A year and three months after starting this new challenge, the initiative was already a reality in several areas of the same organization, involving many people who worked in a coordinated way, delivering products to market every three months at most and providing their customers new services and digital channels to make their daily life easier. Are you a BBVA customer? Have you perceived it? It is not a chimera, it can be done, and it has been made.
Digital transformation impact
Let’s be honest, nobody cares if all your teams
do work with Scrum, if they have a Product Backlog or if the work of your Global Front team is exposed by Google at its annual event in Europe. No one. Does not even matter if your Digital Marketing team is the most Agile team in the Bank. Don’t get me wrong, all this is very well, and are important victories to celebrate, you are on the right track… but what will truly measure the success of your organizational change are the results at business level. The impact on your income statement.
After a year and a few months of digital transformation, the bank reported a 10.9% increase in revenues, reaching € 23.68 billion, with the digital banking program leading the results. In addition to this, 14.8 million customers already operated with the bank through web and mobile banking, being this the main channel for 8.5 million customers, almost the double from the previous year. But it not was just about economic results; All the transformation metrics had a very significant improvement, especially those associated with delivery cycles and customer satisfaction .Even the evolution of the IReNe (Net Recommendation Index, similar to Net Promoter Score) allowed the bank to climb and overcome its main competitors.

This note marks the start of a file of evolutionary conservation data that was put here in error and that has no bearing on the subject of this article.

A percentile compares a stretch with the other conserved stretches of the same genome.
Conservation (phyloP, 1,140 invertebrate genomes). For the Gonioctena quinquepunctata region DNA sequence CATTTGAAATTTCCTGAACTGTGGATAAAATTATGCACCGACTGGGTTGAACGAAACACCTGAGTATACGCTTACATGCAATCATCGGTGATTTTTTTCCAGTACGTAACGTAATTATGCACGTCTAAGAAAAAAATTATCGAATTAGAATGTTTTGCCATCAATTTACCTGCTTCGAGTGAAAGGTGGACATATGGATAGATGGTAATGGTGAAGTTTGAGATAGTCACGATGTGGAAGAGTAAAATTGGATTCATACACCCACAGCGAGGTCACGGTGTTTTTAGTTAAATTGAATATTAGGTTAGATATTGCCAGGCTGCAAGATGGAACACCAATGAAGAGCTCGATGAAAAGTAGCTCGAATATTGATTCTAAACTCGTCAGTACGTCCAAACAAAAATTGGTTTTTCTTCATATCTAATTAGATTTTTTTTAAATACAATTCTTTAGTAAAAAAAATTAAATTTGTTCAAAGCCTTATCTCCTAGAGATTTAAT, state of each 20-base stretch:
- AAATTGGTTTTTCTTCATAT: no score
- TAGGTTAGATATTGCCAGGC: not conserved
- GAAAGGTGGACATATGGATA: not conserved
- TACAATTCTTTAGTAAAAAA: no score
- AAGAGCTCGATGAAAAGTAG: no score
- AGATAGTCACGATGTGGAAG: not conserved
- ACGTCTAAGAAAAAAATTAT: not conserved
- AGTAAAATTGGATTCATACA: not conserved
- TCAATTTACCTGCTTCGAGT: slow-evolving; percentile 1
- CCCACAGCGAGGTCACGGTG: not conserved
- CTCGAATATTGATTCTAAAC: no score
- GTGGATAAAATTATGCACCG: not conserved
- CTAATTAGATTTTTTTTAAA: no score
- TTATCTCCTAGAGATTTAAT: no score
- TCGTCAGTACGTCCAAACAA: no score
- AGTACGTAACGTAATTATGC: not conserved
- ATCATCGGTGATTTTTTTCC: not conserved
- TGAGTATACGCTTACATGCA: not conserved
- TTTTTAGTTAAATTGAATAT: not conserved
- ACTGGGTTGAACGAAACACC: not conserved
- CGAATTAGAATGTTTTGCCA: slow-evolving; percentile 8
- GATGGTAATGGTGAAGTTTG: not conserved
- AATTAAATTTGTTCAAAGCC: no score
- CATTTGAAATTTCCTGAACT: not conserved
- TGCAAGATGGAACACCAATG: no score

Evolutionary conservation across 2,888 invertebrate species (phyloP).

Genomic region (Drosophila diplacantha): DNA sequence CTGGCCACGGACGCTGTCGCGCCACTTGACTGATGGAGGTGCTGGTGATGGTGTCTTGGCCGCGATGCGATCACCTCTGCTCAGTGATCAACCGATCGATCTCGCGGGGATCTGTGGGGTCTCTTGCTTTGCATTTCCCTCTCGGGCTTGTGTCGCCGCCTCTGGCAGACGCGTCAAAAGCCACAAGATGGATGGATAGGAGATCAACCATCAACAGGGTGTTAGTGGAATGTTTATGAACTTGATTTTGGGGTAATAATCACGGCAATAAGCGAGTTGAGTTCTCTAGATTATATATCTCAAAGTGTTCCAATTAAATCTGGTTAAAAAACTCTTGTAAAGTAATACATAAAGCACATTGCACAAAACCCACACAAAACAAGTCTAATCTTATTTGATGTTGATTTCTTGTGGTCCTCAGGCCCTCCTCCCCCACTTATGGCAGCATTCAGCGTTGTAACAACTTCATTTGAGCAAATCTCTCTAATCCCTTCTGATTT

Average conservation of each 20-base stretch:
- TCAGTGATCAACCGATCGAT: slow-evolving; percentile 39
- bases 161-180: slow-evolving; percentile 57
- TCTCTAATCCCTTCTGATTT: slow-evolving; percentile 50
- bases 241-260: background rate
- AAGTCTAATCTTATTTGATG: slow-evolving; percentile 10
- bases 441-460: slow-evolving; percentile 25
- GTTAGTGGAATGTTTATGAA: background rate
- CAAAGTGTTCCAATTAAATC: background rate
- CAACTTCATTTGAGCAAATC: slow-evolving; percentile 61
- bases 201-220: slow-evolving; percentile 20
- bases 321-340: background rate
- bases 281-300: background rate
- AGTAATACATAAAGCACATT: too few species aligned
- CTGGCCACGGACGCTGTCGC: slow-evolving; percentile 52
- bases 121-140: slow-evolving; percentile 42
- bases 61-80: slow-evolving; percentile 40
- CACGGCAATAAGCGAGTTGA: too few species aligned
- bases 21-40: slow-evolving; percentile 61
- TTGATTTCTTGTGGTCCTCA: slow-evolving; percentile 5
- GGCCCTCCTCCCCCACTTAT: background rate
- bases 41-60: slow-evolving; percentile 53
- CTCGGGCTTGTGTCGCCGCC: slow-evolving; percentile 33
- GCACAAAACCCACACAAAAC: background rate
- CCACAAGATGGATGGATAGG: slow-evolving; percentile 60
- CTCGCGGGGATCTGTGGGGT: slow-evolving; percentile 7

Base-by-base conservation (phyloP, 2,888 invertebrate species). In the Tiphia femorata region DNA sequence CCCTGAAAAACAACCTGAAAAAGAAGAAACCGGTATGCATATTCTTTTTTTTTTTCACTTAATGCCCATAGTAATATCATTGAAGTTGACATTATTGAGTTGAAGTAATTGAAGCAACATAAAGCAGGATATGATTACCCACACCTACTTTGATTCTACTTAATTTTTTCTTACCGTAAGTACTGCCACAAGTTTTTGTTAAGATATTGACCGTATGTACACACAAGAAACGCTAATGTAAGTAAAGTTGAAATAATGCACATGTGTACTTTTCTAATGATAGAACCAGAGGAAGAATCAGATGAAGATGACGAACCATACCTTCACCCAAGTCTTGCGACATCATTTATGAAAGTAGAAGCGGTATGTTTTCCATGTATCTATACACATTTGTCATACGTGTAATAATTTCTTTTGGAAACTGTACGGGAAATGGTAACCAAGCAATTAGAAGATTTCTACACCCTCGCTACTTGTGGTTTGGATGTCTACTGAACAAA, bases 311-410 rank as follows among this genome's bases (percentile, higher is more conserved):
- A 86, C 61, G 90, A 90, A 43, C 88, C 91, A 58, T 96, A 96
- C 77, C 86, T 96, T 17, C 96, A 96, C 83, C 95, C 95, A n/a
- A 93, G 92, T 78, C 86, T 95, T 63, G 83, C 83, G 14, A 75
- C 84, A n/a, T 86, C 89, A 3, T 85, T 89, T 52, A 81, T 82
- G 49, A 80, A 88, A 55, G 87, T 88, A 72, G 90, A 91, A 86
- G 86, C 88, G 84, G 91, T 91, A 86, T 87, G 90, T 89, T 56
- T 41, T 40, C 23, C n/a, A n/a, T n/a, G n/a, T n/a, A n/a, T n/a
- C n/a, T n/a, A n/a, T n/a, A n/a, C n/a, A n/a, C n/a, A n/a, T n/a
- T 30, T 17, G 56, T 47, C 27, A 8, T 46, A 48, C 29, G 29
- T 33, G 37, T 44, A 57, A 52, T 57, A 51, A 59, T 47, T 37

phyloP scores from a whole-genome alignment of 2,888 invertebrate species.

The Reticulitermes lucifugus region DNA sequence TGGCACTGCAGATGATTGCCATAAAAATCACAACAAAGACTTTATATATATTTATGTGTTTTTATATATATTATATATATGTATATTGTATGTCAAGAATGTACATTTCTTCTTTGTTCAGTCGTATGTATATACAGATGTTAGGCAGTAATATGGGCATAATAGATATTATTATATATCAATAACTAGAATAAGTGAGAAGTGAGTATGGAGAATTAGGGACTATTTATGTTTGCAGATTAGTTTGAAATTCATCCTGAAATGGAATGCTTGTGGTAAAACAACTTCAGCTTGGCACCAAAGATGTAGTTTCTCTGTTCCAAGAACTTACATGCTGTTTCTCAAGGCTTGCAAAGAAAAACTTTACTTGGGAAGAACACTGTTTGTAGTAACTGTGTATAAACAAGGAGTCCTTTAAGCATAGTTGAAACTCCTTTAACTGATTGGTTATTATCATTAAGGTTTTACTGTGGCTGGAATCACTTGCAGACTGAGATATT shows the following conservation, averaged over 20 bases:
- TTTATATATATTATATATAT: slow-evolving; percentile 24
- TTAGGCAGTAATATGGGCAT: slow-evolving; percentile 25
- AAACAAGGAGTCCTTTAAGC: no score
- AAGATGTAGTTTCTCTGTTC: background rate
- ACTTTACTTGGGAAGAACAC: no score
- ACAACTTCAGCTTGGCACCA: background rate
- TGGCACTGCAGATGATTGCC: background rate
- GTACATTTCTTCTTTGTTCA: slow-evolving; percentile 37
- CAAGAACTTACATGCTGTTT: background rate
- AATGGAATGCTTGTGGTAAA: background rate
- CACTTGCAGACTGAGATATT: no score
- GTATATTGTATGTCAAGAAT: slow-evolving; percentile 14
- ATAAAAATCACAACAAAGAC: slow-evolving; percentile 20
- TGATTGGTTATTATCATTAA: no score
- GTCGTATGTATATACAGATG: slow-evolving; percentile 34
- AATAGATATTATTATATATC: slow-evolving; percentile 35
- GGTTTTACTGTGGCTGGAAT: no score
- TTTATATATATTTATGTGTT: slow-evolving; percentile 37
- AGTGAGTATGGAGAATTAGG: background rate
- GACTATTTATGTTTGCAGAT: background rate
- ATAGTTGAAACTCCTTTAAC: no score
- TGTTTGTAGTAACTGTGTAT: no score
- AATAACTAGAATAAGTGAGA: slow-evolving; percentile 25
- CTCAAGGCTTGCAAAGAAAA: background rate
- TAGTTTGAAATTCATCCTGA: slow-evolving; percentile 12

The bank showed its’ Transformation Journey, and the results in the income statement supported the strategic bet. So much so far, that was that moment when we realized that this journey had just only begun… new horizons were opened, far away, far far away in some cases.
This was how the global transformation of Spain’s second largest bank started… that is also the sixth largest in Latin America.